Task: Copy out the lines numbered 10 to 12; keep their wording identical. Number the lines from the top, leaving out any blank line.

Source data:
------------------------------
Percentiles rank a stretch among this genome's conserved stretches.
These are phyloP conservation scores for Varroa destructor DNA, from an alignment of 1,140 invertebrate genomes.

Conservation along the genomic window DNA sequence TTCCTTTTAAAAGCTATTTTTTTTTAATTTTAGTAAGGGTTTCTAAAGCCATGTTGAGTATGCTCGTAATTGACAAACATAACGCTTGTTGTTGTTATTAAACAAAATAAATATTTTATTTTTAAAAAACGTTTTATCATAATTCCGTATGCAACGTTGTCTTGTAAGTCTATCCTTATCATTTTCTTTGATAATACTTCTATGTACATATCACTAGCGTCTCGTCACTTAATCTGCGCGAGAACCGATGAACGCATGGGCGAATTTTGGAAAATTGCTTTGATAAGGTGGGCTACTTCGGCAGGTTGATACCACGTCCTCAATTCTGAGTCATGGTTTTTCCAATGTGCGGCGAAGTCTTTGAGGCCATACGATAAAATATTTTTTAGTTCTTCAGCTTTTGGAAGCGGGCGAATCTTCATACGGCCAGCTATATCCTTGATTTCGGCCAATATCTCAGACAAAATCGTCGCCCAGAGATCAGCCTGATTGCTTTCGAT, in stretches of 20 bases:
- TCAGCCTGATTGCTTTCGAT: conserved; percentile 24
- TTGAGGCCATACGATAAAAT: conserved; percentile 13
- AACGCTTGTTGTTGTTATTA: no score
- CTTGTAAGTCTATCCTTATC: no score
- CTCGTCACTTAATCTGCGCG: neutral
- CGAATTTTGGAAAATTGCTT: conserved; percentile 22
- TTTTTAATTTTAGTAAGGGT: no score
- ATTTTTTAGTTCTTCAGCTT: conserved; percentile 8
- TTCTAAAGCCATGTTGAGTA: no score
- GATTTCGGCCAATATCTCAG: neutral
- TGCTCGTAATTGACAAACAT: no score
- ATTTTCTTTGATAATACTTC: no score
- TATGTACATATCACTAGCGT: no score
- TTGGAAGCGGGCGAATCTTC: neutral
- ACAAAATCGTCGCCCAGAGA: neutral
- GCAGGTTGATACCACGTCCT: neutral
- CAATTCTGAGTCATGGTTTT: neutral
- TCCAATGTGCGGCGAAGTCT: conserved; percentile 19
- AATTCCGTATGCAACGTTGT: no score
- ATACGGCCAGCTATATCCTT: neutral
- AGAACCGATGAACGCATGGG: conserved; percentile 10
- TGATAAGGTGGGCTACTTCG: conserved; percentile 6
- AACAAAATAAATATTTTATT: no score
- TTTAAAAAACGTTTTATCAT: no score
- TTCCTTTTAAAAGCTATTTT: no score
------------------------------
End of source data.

- TTTTTAATTTTAGTAAGGGT: no score
- ATTTTTTAGTTCTTCAGCTT: conserved; percentile 8
- TTCTAAAGCCATGTTGAGTA: no score